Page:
“I almost have to pinch myself and ask is this real”: how alcohol services have transformed themselves during the lockdown

Ruth Spencer | November 2020 | 8 minutes

Ruth Spencer, Adult Treatment Service Manager at Aquarius in the West Midlands, looks at the ways alcohol services have adapted to COVID-19 and the lockdown, and warns about the dangers of burn-out from pushing services to do too much.

Our alcohol services support such a variety of people: older people drinking more since they retired, professionals learning to manage the drinking culture associated with their line of business, the homeless clients who drink to forget about why they are living on the street, and the young people experimenting, pushing boundaries and learning about how they fit into the world. We get to know them all. And since the origins of counselling with Freud and his couch, we’ve always relied on providing support face-to-face, to see what’s really going on.

Continuing to provide vital services

Changing the delivery of services is no walk in the park! At the start of lockdown, I sent most of my staff home to work, as did so many others in the country. However, I stayed in the office with a few colleagues, providing outreach to the homeless, trying to convince people living on the streets to come indoors; picking up those who had become homeless due to relationship breakdown, loss of job or eviction; visiting hotels with narrow corridors to deliver food, clothes and support; and making sure that those in withdrawal got medical support. It all sounds very daunting, but the reality was it motivated me, made me realise how thankful I am. On a BBC Radio 4 Listening Project conversation I took part in, the same theme came up: “I’m thankful for my door, thankful for my food and so much more”.

Our services have changed so much during lockdown that sometimes I almost have to pinch myself and ask is this real. Have I really gone from occasionally turning up to work in jeans to now needing to wear a wipeable coat, with a car boot full of aprons, plastic gloves, masks and hand gel? And that’s not just me. It’s been the case for all my colleagues. To rightly blow our own trumpet, the pandemic has really shown the grit, determination and hard work of all key workers, but especially the creative and innovative abilities of the voluntary sector.

Adapting to online

Lockdown thrust so much of this into a virtual world. Thankfully, due to GDPR and an already paperless workplace, our staff were used to working online and all client records were electronic and encrypted.

That said, the workforce has had to quickly upskill in how to respond, manage and communicate online, recognising that social media operates 24/7 and expectations on response rates no longer operate 9-5! At the same time we can’t assume that everyone we support is able to access online forums, chat rooms and social media. Our client group can also view technology (phones, computers) as a tradable asset to be able to pay off debts, buy the alcohol they need and get their next fix. How do we maintain contact if there’s no way of getting hold of them?

With all that in mind, it was never such a relief to look at data in the first weeks of lockdown and see that engagement rates were still strong, client contact was still taking place and staff were reporting less missed appointments than normal. Could this be true? Might some of our clients actually prefer phone and video contact? A realisation that perhaps we have been approaching the accessibility of services from the wrong angle dawned on us. Why do we insist that every appointment is face to face? Perhaps we could be a more open service if we maintained the option for video call appointments, even after the pandemic and lockdown has eased.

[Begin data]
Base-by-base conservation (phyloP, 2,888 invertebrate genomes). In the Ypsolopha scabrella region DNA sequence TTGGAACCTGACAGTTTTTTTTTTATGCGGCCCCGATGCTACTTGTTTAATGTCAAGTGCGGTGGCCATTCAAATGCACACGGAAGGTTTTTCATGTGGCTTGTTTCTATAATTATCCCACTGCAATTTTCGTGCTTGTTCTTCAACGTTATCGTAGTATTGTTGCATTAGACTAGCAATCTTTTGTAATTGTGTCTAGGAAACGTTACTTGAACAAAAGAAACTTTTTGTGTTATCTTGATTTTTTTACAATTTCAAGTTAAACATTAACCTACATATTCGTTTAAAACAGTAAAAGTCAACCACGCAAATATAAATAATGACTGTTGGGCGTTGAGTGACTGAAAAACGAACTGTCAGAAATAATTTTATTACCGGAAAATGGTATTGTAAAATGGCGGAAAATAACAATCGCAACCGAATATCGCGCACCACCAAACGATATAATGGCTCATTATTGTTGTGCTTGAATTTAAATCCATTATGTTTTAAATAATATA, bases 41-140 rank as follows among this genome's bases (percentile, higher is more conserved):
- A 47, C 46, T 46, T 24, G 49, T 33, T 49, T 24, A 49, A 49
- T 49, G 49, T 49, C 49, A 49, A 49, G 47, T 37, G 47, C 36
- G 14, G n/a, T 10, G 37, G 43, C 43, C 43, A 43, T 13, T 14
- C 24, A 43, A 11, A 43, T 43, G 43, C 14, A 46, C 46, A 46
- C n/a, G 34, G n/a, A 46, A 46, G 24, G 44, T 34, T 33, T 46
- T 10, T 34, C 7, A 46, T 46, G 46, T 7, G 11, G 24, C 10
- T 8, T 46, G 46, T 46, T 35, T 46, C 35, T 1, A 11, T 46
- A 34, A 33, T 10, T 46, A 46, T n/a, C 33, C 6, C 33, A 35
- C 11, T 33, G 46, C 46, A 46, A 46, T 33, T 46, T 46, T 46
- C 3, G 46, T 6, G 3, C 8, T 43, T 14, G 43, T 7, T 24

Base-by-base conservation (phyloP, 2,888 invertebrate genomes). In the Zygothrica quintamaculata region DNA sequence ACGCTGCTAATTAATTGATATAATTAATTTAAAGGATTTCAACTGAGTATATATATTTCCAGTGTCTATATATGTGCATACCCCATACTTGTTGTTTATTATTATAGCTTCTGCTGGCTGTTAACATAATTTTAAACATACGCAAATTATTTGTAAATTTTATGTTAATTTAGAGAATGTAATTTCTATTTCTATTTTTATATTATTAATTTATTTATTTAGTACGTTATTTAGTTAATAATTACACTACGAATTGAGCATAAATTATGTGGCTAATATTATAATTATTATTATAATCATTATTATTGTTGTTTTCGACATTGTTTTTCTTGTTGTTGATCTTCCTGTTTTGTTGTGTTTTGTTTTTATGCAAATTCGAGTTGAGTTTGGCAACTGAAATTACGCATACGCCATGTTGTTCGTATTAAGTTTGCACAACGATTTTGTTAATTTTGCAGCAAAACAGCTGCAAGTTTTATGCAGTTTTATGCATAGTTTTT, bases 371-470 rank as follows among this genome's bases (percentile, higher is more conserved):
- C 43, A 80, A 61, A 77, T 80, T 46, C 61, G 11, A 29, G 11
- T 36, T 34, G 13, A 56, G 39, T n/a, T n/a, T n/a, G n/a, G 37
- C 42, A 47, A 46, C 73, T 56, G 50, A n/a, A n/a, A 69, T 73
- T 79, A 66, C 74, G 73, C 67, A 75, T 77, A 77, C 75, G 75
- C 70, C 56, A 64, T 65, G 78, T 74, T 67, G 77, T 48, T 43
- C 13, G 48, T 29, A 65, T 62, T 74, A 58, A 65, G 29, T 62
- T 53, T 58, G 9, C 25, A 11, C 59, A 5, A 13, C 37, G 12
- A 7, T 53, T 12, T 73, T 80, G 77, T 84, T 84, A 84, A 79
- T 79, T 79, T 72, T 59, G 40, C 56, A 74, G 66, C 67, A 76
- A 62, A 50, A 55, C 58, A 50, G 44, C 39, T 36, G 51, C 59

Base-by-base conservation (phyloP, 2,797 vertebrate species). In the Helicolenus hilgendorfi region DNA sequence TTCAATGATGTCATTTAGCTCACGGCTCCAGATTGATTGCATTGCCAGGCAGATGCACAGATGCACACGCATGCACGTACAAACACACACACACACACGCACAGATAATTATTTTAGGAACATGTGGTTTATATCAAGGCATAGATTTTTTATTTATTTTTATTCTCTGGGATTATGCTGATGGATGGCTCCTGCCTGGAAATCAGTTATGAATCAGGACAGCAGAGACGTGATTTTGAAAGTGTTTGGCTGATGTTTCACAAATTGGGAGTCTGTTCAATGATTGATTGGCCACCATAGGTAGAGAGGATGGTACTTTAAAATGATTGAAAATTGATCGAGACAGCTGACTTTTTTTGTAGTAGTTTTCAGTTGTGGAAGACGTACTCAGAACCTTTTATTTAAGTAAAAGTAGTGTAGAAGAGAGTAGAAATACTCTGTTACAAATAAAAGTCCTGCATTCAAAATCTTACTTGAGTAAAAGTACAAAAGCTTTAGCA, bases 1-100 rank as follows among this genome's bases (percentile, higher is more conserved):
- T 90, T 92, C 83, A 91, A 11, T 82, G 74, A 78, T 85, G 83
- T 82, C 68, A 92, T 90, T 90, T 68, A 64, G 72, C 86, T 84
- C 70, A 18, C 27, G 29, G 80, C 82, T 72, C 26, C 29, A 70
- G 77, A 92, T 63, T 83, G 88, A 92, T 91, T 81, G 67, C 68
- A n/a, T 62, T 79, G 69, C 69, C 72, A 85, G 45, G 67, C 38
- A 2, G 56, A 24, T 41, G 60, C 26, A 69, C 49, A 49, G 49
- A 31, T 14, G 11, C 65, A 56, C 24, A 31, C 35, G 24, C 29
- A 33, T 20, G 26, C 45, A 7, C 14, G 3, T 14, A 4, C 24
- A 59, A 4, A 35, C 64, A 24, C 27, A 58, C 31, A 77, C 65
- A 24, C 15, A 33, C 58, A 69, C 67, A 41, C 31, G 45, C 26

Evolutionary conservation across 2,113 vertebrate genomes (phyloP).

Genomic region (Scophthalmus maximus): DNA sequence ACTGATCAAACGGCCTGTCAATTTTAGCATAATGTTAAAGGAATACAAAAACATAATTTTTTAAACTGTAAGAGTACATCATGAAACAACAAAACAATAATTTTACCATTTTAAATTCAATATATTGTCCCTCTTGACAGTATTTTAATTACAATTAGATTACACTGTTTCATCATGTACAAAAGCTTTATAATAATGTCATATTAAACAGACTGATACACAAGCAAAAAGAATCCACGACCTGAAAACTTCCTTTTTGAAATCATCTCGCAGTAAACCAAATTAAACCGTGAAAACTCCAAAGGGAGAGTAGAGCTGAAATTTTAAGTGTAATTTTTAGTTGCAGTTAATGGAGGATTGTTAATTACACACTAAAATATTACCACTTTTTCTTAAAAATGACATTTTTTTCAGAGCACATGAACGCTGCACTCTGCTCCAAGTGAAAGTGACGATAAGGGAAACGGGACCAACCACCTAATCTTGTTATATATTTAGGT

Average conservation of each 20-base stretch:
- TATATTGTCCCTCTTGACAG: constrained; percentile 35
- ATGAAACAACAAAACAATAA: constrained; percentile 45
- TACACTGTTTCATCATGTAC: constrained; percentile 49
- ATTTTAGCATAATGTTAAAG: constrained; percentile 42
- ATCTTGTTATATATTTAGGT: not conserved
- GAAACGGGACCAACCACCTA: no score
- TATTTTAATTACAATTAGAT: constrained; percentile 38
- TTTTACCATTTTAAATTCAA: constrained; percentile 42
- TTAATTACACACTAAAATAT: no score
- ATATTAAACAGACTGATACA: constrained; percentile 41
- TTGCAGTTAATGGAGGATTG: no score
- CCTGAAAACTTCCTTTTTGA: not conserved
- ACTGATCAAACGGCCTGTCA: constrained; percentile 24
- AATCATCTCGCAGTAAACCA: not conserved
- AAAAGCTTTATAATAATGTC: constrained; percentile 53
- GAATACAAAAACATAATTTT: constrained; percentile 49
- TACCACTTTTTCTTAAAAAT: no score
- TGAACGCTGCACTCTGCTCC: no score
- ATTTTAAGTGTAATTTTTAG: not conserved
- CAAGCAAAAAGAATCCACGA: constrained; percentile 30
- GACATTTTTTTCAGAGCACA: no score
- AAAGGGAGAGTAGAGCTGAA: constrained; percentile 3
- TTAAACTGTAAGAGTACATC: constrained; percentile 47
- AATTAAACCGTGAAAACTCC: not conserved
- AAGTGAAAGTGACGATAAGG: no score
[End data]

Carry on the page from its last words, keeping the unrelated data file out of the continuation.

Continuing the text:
Stories of hope

Lockdown has given us so many stories of hope, stories of change and recovery. Many entrenched homeless now housed and engaging in treatment because it doesn’t feel like there were strings attached or that it was a forced change. Clients having cut down as without the work-related stress they feel they can breathe and without the ease of access to the pub the appeal isn’t the same.

What now?

Many challenges lie ahead as we find ourselves back in a second England-wide lockdown. Services had just seen referrals start to increase as people felt a sense of normality. We now need to review our messages to the communities we work with and promote health messages – encouraging people to ask for help, taking an education approach and supporting people to become more resilient. We need to explore how we expand our offers further - reaching people who have switched off from social media or are actively choosing to have technology free time after months of being glued to screens. Ultimately at a time when people are facing more hardships and isolation, our priority must be to clearly communicate that we still care and want to support people.

There has been a lot of praise for keyworkers, however there is still an expectation that the voluntary sector do more for less, with reduced budgets and cuts to services being the norm. We’ve seen responsibilities such as home visits, safeguarding and wellbeing checks delegated especially to our sector. Yet staff have been pushed to their limits during lockdown balancing full time work, childcare challenges and a fear of putting their loved ones at risk. Is it therefore enough to just clap? There needs to be more funding to ensure that voluntary sector organisations are able to pay a competitive wage, and a genuine recognition scheme acknowledging the hard work and dedication of the workforce. If we continue to push services to their limits, we will lose expertise, empathy and potentially risk a mass burn-out of the very people that we could not survive without during the pandemic.